The DASH diet is an eating plan designed to lower blood pressure — it’s an acronym for Dietary Approaches to Stop Hypertension. The DASH diet is endorsed by the US National Heart, Lung, and Blood Institute as well as the American Heart Association (AHA) and the Mayo Clinic to reduce hypertension and lower the risk of heart disease, heart attack, stroke, and other conditions.
This long-term diet focuses on limiting sodium intake, portion control, and eating a variety of plant-based foods to get the proper nutrition. People who follow the DASH diet also find that they lose weight, lower their cholesterol levels, and reduce their risk of developing diabetes.
The average American consumes 3,400 mg of sodium a day or more. That’s a lot of sodium— no wonder over a third of American adults have hypertension. The standard DASH diet recommends no more than 2,300 mg of sodium per day— or one teaspoon of salt. The lower sodium DASH diet and the American Heart Association recommends no more than 1,500 mg of sodium per day for all adults.
If you cut out processed foods and snacks, you’re already ahead of the game. Those foods contain exorbitant amounts of sodium that you can do without. Don’t add salt when cooking soups, rice, pasta, or hot cereals. When you sit down to eat, limit adding salt to your food to one or two shakes.
The DASH diet is flexible. It does not require any special foods, and you can eat a variety of foods from different food groups. Foods that are allowed:
Foods to avoid:
Foods should be:
The following table shows the recommended eating plan for a 2,000-calorie diet.
|Type of food|
Servings on a 2,000-calorie diet
|Grains and grain products (at least three whole grain foods per day)|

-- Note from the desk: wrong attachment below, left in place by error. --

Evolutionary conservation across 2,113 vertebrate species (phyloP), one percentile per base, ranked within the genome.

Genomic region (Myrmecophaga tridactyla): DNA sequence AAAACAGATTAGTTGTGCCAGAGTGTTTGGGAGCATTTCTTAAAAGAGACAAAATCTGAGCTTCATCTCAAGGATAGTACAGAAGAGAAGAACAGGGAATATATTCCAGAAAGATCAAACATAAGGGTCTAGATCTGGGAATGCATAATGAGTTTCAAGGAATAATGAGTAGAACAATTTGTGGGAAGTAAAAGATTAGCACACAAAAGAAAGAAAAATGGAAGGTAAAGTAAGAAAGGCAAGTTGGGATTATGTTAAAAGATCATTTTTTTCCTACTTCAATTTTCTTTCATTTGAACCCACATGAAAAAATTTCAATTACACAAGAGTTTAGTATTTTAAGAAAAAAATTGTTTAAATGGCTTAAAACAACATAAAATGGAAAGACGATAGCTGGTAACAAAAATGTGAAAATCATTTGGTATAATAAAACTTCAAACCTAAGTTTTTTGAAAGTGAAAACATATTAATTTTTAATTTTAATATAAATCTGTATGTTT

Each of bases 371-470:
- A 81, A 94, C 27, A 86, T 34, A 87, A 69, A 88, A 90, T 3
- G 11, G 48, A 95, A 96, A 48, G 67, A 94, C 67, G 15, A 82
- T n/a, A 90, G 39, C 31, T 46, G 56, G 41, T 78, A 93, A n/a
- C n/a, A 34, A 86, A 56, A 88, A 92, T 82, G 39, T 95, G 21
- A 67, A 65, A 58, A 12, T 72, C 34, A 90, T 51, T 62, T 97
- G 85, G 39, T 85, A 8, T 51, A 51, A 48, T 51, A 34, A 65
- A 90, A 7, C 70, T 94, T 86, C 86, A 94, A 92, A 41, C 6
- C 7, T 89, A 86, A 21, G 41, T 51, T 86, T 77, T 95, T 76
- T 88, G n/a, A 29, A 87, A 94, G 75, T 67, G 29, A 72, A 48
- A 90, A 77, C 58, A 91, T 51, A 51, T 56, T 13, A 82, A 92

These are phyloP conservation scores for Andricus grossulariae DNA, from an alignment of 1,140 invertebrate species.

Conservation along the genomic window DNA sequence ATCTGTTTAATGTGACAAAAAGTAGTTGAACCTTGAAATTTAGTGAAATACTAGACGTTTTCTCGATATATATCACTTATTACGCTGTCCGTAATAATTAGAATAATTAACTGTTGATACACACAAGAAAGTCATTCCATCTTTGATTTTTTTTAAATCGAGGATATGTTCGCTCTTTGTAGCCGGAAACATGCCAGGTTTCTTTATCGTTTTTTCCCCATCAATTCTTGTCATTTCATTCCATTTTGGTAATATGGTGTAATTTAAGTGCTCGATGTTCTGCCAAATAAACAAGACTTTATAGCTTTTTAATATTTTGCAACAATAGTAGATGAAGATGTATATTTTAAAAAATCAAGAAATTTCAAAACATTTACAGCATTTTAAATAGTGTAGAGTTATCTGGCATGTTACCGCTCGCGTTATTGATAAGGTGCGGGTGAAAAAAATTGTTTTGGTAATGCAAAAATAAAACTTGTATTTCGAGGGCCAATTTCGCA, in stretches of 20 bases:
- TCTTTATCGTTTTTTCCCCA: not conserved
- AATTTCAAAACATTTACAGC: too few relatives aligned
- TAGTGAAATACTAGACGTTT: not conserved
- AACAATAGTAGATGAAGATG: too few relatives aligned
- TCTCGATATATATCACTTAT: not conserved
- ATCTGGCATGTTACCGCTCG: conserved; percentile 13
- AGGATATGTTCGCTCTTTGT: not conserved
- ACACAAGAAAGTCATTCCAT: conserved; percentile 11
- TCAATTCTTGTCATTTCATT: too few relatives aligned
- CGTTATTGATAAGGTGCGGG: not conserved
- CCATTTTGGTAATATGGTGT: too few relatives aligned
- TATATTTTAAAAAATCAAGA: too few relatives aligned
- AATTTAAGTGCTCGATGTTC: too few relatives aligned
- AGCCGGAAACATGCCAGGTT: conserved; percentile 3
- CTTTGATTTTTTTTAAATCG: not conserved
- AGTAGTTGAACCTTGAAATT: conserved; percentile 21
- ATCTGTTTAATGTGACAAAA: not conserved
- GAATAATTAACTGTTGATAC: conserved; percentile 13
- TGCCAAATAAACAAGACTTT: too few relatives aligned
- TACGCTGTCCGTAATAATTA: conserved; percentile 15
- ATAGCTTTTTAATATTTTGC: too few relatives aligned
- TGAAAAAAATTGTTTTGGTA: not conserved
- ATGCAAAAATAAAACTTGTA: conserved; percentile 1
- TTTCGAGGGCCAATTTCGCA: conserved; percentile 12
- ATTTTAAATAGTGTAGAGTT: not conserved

|Low-fat or non-fat dairy foods|
|Lean meats, fish, poultry|
2 or less
|Nuts, seeds, and legumes|
4-5 per week
|Fats and sweets|
Potassium plays a unique role in regulating blood pressure. It helps to reduce blood pressure by balancing out the effects of salt. Salt causes fluid retention, whereas potassium helps to control the amount of fluid stored in the body. The more fluids in the body, the higher the blood pressure.
The DASH diet recommends eating 4,700 mg of potassium daily to further lower blood pressure.
Some examples of foods that are rich in potassium include:
There are many ways to lower sodium when shopping, cooking and eating out.
The DASH diet is a long-term diet. Think of it more as a lifestyle. To get the long-term benefits from the menu, you need to make sure that you stick to it. The following tips will help to ease you into this healthy lifestyle choice and keep you there.
This site offers information designed for educational purposes only. You should not rely on any information on this site as a substitute for professional medical advice, diagnosis, treatment, or as a substitute for, professional counseling care, advice, diagnosis, or treatment. If you have any concerns or questions about your health, you should always consult with a physician or other healthcare professional.